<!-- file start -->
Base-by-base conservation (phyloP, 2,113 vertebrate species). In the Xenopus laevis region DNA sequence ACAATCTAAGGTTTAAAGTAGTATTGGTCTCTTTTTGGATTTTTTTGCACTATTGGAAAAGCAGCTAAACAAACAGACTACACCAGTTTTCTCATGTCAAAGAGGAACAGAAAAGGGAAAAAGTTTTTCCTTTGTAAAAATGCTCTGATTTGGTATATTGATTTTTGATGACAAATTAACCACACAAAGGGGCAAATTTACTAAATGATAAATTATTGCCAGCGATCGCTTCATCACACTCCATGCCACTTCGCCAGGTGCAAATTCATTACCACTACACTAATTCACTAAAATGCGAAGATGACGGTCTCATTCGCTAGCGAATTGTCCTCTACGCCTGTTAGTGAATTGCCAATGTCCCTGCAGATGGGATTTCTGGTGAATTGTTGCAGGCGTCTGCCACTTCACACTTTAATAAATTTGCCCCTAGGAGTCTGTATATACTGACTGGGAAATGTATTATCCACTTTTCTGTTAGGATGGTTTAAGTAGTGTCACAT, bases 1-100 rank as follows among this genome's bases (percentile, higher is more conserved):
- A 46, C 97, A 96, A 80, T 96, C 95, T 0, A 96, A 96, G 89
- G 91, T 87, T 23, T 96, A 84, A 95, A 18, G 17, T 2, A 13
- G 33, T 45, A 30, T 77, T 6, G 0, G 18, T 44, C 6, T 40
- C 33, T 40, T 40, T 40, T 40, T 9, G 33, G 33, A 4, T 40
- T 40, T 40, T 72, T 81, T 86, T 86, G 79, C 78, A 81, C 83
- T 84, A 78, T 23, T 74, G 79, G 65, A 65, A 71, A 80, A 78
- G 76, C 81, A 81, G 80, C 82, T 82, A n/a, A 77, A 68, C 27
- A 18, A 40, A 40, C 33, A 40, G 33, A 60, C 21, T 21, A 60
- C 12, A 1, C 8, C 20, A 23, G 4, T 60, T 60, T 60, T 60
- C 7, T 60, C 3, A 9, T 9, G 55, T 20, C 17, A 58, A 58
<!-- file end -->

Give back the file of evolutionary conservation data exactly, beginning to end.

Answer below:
Base-by-base conservation (phyloP, 2,113 vertebrate species). In the Xenopus laevis region DNA sequence ACAATCTAAGGTTTAAAGTAGTATTGGTCTCTTTTTGGATTTTTTTGCACTATTGGAAAAGCAGCTAAACAAACAGACTACACCAGTTTTCTCATGTCAAAGAGGAACAGAAAAGGGAAAAAGTTTTTCCTTTGTAAAAATGCTCTGATTTGGTATATTGATTTTTGATGACAAATTAACCACACAAAGGGGCAAATTTACTAAATGATAAATTATTGCCAGCGATCGCTTCATCACACTCCATGCCACTTCGCCAGGTGCAAATTCATTACCACTACACTAATTCACTAAAATGCGAAGATGACGGTCTCATTCGCTAGCGAATTGTCCTCTACGCCTGTTAGTGAATTGCCAATGTCCCTGCAGATGGGATTTCTGGTGAATTGTTGCAGGCGTCTGCCACTTCACACTTTAATAAATTTGCCCCTAGGAGTCTGTATATACTGACTGGGAAATGTATTATCCACTTTTCTGTTAGGATGGTTTAAGTAGTGTCACAT, bases 1-100 rank as follows among this genome's bases (percentile, higher is more conserved):
- A 46, C 97, A 96, A 80, T 96, C 95, T 0, A 96, A 96, G 89
- G 91, T 87, T 23, T 96, A 84, A 95, A 18, G 17, T 2, A 13
- G 33, T 45, A 30, T 77, T 6, G 0, G 18, T 44, C 6, T 40
- C 33, T 40, T 40, T 40, T 40, T 9, G 33, G 33, A 4, T 40
- T 40, T 40, T 72, T 81, T 86, T 86, G 79, C 78, A 81, C 83
- T 84, A 78, T 23, T 74, G 79, G 65, A 65, A 71, A 80, A 78
- G 76, C 81, A 81, G 80, C 82, T 82, A n/a, A 77, A 68, C 27
- A 18, A 40, A 40, C 33, A 40, G 33, A 60, C 21, T 21, A 60
- C 12, A 1, C 8, C 20, A 23, G 4, T 60, T 60, T 60, T 60
- C 7, T 60, C 3, A 9, T 9, G 55, T 20, C 17, A 58, A 58